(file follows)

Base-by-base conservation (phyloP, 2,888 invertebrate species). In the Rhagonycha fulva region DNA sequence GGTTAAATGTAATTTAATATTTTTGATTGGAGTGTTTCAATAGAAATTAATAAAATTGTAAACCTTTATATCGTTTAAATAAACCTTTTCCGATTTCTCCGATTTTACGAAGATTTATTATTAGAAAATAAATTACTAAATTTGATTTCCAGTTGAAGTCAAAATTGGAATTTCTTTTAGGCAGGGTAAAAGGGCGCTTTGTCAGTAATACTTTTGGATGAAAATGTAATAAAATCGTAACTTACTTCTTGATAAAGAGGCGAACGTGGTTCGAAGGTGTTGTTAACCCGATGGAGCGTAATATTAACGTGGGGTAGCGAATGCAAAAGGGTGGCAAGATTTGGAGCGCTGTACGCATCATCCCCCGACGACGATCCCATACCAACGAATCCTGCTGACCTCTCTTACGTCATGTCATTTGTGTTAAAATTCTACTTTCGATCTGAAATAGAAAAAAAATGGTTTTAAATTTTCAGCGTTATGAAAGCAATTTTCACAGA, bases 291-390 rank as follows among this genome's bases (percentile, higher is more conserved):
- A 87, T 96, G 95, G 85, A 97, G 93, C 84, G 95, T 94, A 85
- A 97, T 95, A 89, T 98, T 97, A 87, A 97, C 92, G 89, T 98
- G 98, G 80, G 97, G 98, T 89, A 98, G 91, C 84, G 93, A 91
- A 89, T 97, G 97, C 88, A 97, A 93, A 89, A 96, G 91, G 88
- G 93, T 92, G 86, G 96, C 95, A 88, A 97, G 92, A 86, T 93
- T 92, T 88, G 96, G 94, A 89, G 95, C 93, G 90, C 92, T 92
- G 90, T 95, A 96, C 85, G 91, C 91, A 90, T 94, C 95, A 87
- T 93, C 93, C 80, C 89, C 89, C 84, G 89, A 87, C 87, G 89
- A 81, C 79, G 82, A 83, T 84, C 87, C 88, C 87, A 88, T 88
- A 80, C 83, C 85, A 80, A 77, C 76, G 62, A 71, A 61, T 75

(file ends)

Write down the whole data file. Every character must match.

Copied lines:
Base-by-base conservation (phyloP, 2,888 invertebrate species). In the Rhagonycha fulva region DNA sequence GGTTAAATGTAATTTAATATTTTTGATTGGAGTGTTTCAATAGAAATTAATAAAATTGTAAACCTTTATATCGTTTAAATAAACCTTTTCCGATTTCTCCGATTTTACGAAGATTTATTATTAGAAAATAAATTACTAAATTTGATTTCCAGTTGAAGTCAAAATTGGAATTTCTTTTAGGCAGGGTAAAAGGGCGCTTTGTCAGTAATACTTTTGGATGAAAATGTAATAAAATCGTAACTTACTTCTTGATAAAGAGGCGAACGTGGTTCGAAGGTGTTGTTAACCCGATGGAGCGTAATATTAACGTGGGGTAGCGAATGCAAAAGGGTGGCAAGATTTGGAGCGCTGTACGCATCATCCCCCGACGACGATCCCATACCAACGAATCCTGCTGACCTCTCTTACGTCATGTCATTTGTGTTAAAATTCTACTTTCGATCTGAAATAGAAAAAAAATGGTTTTAAATTTTCAGCGTTATGAAAGCAATTTTCACAGA, bases 291-390 rank as follows among this genome's bases (percentile, higher is more conserved):
- A 87, T 96, G 95, G 85, A 97, G 93, C 84, G 95, T 94, A 85
- A 97, T 95, A 89, T 98, T 97, A 87, A 97, C 92, G 89, T 98
- G 98, G 80, G 97, G 98, T 89, A 98, G 91, C 84, G 93, A 91
- A 89, T 97, G 97, C 88, A 97, A 93, A 89, A 96, G 91, G 88
- G 93, T 92, G 86, G 96, C 95, A 88, A 97, G 92, A 86, T 93
- T 92, T 88, G 96, G 94, A 89, G 95, C 93, G 90, C 92, T 92
- G 90, T 95, A 96, C 85, G 91, C 91, A 90, T 94, C 95, A 87
- T 93, C 93, C 80, C 89, C 89, C 84, G 89, A 87, C 87, G 89
- A 81, C 79, G 82, A 83, T 84, C 87, C 88, C 87, A 88, T 88
- A 80, C 83, C 85, A 80, A 77, C 76, G 62, A 71, A 61, T 75